when books go social

"I hate when students underline their books with those ridiculous pencils," a teacher begins.

"Why does it spark such a strong reaction?"

"A page should be fresh each time one reads it.  Let a student start with a pure page, free of the viewpoints of other readers.  Whether you like it or not, reading is a solitary endeavor and I'd like to keep it that way."

"Yes, but reading only became solitary with the advent of the printing press.  Before that, when the resources were scarce, reading had to be social.  So, people shared books, read books aloud, listened intently and spoke together.  It has been a communal endeavor more often than individual."

"But we progressed toward individuality. Students now have access to books through our library.  They share, but it's sharing on an individual level," she answers just like that, with thick italics.

"So, what if pencil is another form of progress?  What if the pencil enables reading to be both social and individual?  What if students can now read a book but also interact with it and share in an asynchronous dialog with past readers?  What if they learn more from a book by the writing in the margins?"

"Or what if the social aspects of reading simply distract?  What if they're too distracted by all forms of social media - from the loud phonograph to the emerging motion picture industry to the pen pal networks and the instant information on the telegraph?  What if learning needs a little loneliness?  What if solitude is good for the mind?"

We're at an impasse, both realizing that arguments are not games to be won, but neither of us humble enough to admit it.  So we wait in silence and I finally ask, "Is that egg salad?  It looks delicious."

6 comments:

  1. I don't have enough time to explore this as much as I would like too! I've made the journey from sacred text to common dialog. It is now to the point where a student will look at me in shock when I lightly underline a word in the textbook for emphasis.

    I once had a reasonably good student brag that he had never read a book in the four years he was in my literature courses. He simply audited my commentary and student discussion. He based his own responses on that. I was not impressed at the time. Now I realize I am skipping most of the direct reading in my own professional development. I am relying heavily on second hand accounts and the cloud of discourse.

    My initial reading does need a bit of loneliness though.

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  2. I was reading on the Kindle app on an iPad last night (the future is crazy, Tom) and parts of the book were "socially highlighted" meaning that multiple people who had read the book had highlighted it, so it showed up as a faint underline in my copy.

    I did turn the feature off, though, as the first time I'm reading through a book I don't want to be distracted by other folks' highlights. I felt like it gave certain sections a false-superiority. I think the feature is great, especially the fact that I can turn it off. After I read the book once and make my own annotations, I'll go back through and see what others have noted.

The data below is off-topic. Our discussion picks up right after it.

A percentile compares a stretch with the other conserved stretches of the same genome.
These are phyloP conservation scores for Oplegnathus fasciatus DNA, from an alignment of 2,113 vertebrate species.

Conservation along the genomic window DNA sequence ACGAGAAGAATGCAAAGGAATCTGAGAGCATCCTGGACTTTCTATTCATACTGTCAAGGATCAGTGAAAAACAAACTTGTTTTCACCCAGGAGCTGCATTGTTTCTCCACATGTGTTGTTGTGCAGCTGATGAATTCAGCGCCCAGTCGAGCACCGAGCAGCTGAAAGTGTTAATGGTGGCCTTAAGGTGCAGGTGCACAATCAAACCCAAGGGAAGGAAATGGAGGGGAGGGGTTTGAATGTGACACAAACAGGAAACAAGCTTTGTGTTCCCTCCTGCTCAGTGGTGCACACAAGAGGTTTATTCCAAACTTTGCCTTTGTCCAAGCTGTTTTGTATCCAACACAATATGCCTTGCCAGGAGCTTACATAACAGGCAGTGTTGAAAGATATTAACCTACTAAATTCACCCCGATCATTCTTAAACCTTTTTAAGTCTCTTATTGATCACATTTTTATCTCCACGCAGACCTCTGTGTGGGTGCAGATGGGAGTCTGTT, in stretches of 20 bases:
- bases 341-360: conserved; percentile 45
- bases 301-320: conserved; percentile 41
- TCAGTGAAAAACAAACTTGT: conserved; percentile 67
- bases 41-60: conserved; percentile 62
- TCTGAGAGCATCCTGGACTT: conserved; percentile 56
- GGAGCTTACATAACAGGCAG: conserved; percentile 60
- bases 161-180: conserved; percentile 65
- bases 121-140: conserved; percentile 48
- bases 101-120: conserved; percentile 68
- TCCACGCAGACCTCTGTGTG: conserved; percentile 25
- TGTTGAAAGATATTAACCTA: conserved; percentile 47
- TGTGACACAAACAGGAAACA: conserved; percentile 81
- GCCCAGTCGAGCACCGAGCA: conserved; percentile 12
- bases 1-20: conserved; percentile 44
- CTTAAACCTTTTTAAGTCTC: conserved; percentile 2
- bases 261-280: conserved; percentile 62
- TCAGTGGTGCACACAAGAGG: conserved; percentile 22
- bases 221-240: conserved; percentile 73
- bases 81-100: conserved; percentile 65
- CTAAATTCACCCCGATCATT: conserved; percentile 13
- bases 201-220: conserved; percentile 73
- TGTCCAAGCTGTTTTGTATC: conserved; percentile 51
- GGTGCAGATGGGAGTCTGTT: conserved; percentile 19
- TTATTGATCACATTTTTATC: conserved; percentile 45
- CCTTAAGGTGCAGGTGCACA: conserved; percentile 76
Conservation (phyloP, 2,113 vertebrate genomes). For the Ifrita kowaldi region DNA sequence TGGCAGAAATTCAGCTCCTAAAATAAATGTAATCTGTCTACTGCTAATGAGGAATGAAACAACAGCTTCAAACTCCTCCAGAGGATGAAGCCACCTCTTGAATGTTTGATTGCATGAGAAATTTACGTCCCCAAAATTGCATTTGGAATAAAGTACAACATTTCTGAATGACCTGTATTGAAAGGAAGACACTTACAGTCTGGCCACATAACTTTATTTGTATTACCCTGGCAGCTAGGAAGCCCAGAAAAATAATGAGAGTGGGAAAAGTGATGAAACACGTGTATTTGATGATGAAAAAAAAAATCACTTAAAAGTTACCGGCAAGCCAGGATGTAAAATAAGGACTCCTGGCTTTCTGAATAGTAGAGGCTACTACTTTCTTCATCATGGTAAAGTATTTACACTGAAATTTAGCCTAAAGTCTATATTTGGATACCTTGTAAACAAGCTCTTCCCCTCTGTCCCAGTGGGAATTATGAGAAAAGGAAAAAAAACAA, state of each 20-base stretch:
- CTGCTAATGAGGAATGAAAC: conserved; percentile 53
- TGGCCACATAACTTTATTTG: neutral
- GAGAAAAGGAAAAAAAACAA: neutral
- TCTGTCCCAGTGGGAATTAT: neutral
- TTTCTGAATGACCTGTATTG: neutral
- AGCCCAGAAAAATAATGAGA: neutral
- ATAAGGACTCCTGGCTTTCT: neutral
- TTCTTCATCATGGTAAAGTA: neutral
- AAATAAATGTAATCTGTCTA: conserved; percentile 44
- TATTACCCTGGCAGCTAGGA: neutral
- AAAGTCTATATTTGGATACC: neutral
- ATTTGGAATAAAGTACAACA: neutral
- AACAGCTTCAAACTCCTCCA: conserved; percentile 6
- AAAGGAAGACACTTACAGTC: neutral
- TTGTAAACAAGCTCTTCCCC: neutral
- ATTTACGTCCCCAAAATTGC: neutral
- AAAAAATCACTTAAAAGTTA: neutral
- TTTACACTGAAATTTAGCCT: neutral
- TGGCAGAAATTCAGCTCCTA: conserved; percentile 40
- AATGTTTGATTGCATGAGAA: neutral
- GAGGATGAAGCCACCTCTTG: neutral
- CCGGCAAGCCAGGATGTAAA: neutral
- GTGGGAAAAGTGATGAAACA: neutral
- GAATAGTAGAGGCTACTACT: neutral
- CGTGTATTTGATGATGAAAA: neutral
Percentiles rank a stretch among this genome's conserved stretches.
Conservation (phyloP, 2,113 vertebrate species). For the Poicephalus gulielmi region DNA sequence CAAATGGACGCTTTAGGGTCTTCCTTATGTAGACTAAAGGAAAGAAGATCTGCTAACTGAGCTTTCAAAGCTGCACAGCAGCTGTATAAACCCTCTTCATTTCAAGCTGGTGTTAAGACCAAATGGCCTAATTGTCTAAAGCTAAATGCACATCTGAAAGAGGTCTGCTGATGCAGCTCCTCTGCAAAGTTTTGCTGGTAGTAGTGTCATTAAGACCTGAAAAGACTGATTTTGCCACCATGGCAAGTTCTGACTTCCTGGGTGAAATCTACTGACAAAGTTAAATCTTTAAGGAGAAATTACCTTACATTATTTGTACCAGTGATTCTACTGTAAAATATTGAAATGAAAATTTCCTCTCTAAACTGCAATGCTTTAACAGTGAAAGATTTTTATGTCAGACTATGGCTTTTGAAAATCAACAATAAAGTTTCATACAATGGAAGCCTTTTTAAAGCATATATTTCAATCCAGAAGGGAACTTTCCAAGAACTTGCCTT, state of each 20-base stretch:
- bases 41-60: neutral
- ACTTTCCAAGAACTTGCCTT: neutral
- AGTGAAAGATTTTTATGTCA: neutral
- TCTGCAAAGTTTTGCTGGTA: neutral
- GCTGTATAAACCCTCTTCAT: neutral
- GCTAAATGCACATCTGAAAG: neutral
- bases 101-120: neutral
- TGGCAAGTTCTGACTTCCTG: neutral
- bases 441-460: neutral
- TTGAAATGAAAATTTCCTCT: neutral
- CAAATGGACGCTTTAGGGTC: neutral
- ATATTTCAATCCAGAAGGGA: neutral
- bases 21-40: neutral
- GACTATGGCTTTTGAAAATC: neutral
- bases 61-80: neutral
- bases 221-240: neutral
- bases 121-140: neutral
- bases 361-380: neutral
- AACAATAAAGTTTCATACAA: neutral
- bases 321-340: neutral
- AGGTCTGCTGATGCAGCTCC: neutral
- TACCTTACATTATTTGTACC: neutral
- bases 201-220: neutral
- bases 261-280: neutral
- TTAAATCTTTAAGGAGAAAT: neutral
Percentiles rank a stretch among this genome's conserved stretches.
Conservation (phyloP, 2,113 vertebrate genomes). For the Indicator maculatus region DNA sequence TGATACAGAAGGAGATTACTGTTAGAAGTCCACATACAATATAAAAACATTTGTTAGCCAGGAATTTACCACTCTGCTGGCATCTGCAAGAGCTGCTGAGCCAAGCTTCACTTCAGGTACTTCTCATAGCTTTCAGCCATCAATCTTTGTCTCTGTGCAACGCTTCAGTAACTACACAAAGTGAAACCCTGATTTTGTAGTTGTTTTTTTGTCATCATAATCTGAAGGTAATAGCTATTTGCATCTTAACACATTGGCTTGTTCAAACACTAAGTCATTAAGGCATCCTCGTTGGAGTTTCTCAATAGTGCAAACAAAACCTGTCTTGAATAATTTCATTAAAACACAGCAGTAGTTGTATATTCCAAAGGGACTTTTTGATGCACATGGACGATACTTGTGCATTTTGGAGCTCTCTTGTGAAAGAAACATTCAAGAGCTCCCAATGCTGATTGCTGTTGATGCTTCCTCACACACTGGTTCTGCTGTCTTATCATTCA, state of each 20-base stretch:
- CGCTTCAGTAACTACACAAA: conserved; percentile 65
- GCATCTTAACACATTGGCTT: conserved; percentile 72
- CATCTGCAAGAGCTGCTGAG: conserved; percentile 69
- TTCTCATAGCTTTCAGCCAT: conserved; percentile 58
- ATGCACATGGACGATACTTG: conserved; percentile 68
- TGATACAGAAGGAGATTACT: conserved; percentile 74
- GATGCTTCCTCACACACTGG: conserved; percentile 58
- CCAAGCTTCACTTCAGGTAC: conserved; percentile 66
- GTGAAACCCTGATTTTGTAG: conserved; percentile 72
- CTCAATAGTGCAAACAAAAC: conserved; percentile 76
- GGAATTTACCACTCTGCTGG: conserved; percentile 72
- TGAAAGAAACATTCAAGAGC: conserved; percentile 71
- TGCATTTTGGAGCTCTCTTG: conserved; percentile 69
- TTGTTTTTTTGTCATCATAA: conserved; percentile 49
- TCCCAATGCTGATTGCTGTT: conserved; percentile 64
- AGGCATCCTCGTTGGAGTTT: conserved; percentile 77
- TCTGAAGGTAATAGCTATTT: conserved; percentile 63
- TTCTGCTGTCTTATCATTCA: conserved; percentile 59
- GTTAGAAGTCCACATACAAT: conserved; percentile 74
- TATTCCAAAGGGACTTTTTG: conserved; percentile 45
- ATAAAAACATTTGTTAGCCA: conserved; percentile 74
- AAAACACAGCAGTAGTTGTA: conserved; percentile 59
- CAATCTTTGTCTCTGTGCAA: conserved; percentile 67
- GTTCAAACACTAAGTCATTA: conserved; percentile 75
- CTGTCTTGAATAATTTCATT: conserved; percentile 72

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  3. One of the teachers at my son's school *requires* students to highlight or underline their books. I regard this as a state of sin---I've never seen a student highlight the right things on the first reading, and once a book has been highlighted there is no way to undo the damage.

    E-books do have the advantage of being able to turn off the highlighting, though I don't think this compensates for their numerous disadvantages.

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  4. So what's crazy about this post is that I didn't write it with allegory or metaphor in mind. It started with a conversation amongst colleagues about whether kids should write in their books and it's been the comments that have provoked thought.

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  5. This post has really given me some "food for thought". I have to admit the comment about your own personal experience with professional development reading hit home with me. I, too am guilty of relying on classmate discussion of texts rather than reading it myself.

    As I'm leaving the classroom for the librarian position in my building in the fall, I think I'll begin an experiment with the staff in the form of a novel that gets passed around in which the readers make comments, underline etc... directly on the pages. I have wanted to do this for a while anyway, but need to think of a cool catch phrase. It will be interesting to see what my colleagues think about the concept and if anyone decides to try it out with students although monitoring comments would be a serious challenge!

    I had no idea my Kindle had that group highlighting function which may help build my case for acquiring a few for our students to check out!

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  6. The writing in the margins should be approached as a tool. These writings offer clarification and a variation of views. The view points of others challenge our beliefs, helping us to either expand our field of thought or help to confirm what we already believed. Yes, students need to be able to think for themselves, but another person’s notes can initiate a debate a student’s mind. Is there a more thought provoking encounter than a debate?

    Jillian LeRouge, Elementary Education Major
    The University of South Alabama
    Dr. Strage’s Class, EDM 310

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